Wednesday, June 25, 2014

Would YOU give up sex?


I am amazed at the number of posts I read from the self-appointed protectors of literature, encouraging the implementation of standards for publishing books.   They are discouraged by the ever-increasing number of indie authors turning out what they consider sub quality work, and they want them culled from the literary world.  Some of these overseers go so far as to make pleas directly to self-published authors, asking them to put down their pens, to quit clogging up the publishing marketplace.
I’m likely one of the self-published authors these literature-cleansing zealots are targeting.  I’ve self-published three novels and recently published a collection of short stories.  Sales of my books have never exceeded more than a few hundred copies.  I’m sure my marginal success is the result of several factors: my limited marketing budget, a saturated market for fiction, and yes, my evolving writing skills. 
I’m a tough judge of my own work. I don’t need someone telling me it’s time to quit.  I know that I’m not, and may never be, a Grisham-quality writer, but I have some ability and even more desire.  I’ve won writing contests for my short stories and have received impartial feedback giving me encouragement to continue.   Still, I recognize that achieving anything more than selling a few hundred copies of my novels will be a challenge.  So, why do I do it?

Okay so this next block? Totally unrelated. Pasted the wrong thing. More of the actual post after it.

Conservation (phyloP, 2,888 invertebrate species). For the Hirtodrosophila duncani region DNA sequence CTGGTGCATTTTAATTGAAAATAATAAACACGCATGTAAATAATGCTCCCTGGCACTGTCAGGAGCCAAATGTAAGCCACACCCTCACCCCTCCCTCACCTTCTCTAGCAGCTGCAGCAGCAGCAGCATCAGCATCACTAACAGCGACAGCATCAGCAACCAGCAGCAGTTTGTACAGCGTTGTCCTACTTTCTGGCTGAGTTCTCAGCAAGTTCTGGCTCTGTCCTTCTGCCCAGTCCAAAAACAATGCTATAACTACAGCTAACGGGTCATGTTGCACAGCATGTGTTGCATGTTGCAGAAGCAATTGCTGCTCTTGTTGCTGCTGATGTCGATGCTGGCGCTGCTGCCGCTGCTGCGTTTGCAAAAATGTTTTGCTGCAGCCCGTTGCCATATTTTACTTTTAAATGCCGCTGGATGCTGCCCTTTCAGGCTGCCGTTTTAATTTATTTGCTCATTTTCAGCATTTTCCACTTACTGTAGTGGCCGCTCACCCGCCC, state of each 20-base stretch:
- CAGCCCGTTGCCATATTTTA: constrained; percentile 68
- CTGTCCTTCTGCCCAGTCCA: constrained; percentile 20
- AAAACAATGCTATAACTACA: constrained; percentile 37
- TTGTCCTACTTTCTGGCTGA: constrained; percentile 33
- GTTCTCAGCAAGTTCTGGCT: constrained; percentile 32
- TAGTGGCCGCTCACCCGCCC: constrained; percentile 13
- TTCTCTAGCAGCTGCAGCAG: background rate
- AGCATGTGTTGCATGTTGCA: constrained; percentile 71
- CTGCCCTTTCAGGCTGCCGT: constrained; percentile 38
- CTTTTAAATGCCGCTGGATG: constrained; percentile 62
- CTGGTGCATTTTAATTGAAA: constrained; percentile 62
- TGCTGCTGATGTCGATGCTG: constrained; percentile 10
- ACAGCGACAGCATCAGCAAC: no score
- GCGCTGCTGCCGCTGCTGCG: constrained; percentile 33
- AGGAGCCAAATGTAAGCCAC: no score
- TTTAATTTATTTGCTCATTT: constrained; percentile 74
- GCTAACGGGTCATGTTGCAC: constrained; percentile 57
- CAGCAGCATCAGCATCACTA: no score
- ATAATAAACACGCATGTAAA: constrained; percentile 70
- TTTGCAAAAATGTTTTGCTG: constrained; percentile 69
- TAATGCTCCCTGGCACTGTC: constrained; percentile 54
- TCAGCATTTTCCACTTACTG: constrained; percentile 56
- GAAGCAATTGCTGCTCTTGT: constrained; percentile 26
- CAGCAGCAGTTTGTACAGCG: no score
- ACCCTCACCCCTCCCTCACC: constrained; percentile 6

In some ways, writing is like sex.   Initial efforts by most are usually not very good. Both require an ever-increasing knowledge of your audience and repetition to improve.  They are also both addicting.  Even the slightest encouragement explodes your ego, making you desire more.  Now imagine someone telling you it’s time to move over.  They’ve determined you’ve had enough time to improve, and you’re just not getting it.  It’s time for you to give up sex. 
Okay, the comparison is a stretch, but my point is most writers are addicted to what they do.  They work hard to hone their skills and to produce an ever-improving product for their audience.  They’re motivated by even the slightest encouragement, and any attempt to dissuade them will fall on deaf ears.   So, my recommendation to the self-appointed protectors of literature is to quit trying.                 

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